Mon, March 05, 2012
China > Politics

Jittering over China’s military spending mirrors Cold War Mentality

2012-03-05 04:16:37 GMT2012-03-05 12:16:37(Beijing Time)  SINA.com

Flexing muscles to act as a bully to intimidate those in weak line or those with different ideologies is nothing but a showcase of the Cold War Mentality. Now that the Cold War has long receded from the stage of history, its legacies lagged behind should never surface in today’s world scenario, which is undergoing a rapid and fundamental change.

Some foreign media, however, tried again to play up “China threat", which they said posed to the neiboring countries and the vicinity, hyping the story that China is boosting its defense budget and expanding its military presence in the region. China said Sunday it plans to raise its defense budget by 11.2 percent to 670 billion yuan (106.4 billion U.S. dollars) in 2012.

This year's draft defense budget is 67.6 billion yuan (10.7 billion U.S. dollars) more than the defense expenditure of 2011, said Li Zhaoxing, spokesman for the annual session of China's national legislature. His remarks came one day before the annual session of the National People's Congress, which sets out government policy for the coming year.

"The Chinese government follows the principle of coordinating defense development with economic development. It sets the country's defense spending according to the requirements of national defense and the level of economic development," Li told a press conference.

"China is committed to the path of peaceful development and follows a national defense policy that is defensive in nature," he said.

Compared to other major countries, China's military spending is low given its population of 1.3 billion, vast land area and long coastlines, Li said.

It is a commonly accepted fact that China's military spending is dwarfed by that of the United States, at 725 billion U.S. dollars, and its per capita figure is also far less than that of the U.S.

While China's military spending amounted to 1.28 percent of its GDP in 2011, that of the United States, Britain and other countries all exceed 2 percent, said Li. "The limited military strength of China is solely for safeguarding its national sovereignty and territorial integrity, and will not pose a threat to any country," he added.

But earlier, a report by INS Jane, a European think tank, said China's military expenditures will increase from 119.8 billion U.S. dollars in 2011 to 238.2 billion U.S. dollars in 2015.

"I don't know where the report cited those figures," Defense Ministry spokesman Geng Yansheng said at a regular press briefing in February, adding that China always stands for coordinated development between national defense and the economy.

China will not develop its military strength beyond national security demands and economic capability, and will not conduct an arms race with any country, Geng said.

At the same time, different voices also arise over where China’s increased military spending goes, some assuming the money would go to improving the military hardware.

“The satellite, or development of satellite, could be continued, and the new fighter jet development and so forth. Probably the priority would be the anti-access capability for developing the anti-access mission,” some suggested.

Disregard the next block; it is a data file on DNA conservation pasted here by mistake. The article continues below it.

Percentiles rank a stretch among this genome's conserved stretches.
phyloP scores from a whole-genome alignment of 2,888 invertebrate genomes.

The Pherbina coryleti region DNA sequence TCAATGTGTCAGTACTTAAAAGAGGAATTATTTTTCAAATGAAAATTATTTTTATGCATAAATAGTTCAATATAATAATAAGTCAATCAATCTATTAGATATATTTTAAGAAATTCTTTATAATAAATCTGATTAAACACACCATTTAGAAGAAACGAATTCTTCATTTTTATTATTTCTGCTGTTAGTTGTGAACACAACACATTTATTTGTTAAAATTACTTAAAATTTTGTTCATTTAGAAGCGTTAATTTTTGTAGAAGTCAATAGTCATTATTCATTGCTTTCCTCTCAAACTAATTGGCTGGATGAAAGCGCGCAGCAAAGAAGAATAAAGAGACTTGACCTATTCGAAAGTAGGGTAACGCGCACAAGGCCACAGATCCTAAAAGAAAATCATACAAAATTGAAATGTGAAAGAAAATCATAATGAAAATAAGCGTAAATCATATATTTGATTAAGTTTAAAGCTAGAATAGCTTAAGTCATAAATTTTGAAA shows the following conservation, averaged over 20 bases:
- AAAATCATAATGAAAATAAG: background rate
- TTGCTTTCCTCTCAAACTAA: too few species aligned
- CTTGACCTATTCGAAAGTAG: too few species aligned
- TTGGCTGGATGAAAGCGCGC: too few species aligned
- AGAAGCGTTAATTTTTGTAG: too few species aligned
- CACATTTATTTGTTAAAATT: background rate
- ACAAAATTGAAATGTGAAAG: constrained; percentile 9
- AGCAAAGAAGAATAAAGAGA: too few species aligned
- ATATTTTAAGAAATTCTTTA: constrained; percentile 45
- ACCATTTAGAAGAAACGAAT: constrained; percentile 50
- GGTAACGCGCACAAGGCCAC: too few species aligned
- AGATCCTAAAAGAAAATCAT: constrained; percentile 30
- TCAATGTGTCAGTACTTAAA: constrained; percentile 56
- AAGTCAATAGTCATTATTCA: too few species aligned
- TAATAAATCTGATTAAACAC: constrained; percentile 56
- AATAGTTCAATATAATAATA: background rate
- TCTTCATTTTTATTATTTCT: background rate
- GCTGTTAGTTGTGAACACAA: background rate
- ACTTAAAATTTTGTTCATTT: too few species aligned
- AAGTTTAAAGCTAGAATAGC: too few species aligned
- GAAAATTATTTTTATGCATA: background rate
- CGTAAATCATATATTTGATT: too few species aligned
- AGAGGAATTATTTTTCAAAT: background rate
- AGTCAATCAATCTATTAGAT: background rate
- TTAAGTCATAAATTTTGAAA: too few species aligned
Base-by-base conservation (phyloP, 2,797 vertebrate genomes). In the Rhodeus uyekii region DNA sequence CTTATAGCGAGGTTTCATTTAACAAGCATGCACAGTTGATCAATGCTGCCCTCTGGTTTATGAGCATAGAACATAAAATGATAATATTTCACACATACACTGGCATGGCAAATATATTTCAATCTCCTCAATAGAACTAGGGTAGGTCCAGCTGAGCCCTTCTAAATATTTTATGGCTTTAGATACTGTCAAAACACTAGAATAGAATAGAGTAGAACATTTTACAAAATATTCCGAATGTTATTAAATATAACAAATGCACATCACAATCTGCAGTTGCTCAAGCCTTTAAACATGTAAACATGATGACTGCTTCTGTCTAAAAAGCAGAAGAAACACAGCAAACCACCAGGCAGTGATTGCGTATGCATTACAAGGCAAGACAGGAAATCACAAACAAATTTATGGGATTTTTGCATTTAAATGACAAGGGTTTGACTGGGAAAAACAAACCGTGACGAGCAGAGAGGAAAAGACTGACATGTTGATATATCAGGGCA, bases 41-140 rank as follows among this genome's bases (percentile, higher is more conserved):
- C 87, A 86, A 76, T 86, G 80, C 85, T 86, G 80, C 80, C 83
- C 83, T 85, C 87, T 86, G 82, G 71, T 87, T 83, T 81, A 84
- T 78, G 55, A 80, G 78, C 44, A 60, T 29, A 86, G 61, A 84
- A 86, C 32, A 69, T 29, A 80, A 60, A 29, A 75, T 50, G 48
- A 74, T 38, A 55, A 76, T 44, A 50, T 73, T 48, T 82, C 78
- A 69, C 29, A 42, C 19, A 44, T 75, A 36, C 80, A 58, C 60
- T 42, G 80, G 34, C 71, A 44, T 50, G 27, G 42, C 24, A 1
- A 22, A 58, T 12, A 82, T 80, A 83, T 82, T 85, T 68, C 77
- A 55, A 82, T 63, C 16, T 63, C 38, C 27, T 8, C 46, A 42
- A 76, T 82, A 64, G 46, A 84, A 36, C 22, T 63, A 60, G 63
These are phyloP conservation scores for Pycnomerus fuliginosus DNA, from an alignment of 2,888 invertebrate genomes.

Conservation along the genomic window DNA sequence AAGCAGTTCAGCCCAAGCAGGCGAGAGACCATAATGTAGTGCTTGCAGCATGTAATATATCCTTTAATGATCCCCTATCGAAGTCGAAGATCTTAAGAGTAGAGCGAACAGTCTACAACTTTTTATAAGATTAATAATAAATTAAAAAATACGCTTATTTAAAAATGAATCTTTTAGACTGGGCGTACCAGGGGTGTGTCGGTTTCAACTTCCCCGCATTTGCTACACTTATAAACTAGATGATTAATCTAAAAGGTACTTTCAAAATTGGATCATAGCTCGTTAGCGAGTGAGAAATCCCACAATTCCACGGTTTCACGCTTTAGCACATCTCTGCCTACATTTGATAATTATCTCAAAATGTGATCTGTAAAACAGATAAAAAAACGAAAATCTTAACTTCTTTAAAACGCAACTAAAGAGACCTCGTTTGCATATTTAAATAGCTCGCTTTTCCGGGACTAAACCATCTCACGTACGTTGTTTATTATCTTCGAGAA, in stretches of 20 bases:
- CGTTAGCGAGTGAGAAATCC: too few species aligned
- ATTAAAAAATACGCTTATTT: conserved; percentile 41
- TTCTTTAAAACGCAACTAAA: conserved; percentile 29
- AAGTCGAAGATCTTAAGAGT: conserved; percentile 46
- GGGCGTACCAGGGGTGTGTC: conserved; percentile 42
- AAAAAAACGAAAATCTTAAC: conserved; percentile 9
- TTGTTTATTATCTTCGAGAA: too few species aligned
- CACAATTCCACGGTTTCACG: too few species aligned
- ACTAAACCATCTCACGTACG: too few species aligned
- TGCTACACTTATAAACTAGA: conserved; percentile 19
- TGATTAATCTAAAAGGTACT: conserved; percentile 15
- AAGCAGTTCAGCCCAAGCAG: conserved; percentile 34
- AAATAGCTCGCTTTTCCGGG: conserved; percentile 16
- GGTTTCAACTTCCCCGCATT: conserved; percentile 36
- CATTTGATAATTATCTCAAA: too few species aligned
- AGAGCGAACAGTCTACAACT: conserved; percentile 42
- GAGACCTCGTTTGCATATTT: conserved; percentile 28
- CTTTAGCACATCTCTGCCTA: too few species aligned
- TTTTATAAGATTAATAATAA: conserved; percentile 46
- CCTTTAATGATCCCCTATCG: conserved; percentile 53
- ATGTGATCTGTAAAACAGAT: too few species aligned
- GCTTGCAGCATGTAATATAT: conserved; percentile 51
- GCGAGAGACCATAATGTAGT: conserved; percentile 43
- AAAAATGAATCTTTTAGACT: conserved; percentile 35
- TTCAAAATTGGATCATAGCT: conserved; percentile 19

Presumably, they said an anti-access strategy would be aimed at interfering with the ability of other militaries to operate in nearby military theaters, as this defense budget is China's first since U.S. President Barack Obama launched an initiative to reinforce U.S. influence in the Asia-Pacific region and reassure allies that Washington will remain a key player there.

On the flip side, Chinese experts and military observers opined China's national defense spending has always been maintained at a moderate and sufficient level.

"Moderate" means China will not raise its military spending merely for the purpose of boosting scale, while "sufficient" means the spending has to meet necessary demand for national defense, said Major General Luo Yuan, a researcher with the Chinese People's Liberation Army (PLA) Military Science Academy.

And Wen Bing, another researcher with the academy, said the moderate growth of China's defense budget reflects the composure of the Chinese government under the changing global strategic environment.

"In terms of defense spending, the Chinese government will not, as some foreign analysts suggest, make a drastic response to, or overreact to, the so-called 'worsening of global security'," Wen said.

On top of that, what’s noteworthy is, especially in today’s international circumstances, the socialism China has been adhering to is by no means an arch- rival absolutely irreconcilable with the West bloc in the backdrop of Cold War. Instead, socialism with Chinese characteristics is in line with the trend of economic development, embraced in the world market system. China’s socialist path is not a thinking system beclouded by the mindset of Cold War, but a living force devoted to constantly expanding and deepening the confluence of various interests from different domains and at varying levels, so as to build up a win-win structure and ensure a peaceful external environment for its own steady and sustained development.

Only when the Cold War Mentality were forgone, will one realize the vast stretch of the Pacific could and would embrace all the players, big or small, strong or weak. The globe as a whole shares the same aspiration to curb the re-emerging of Cold War mindset and promote the peaceful co-existence and development.

By Li Hongmei, Specially for Sina English

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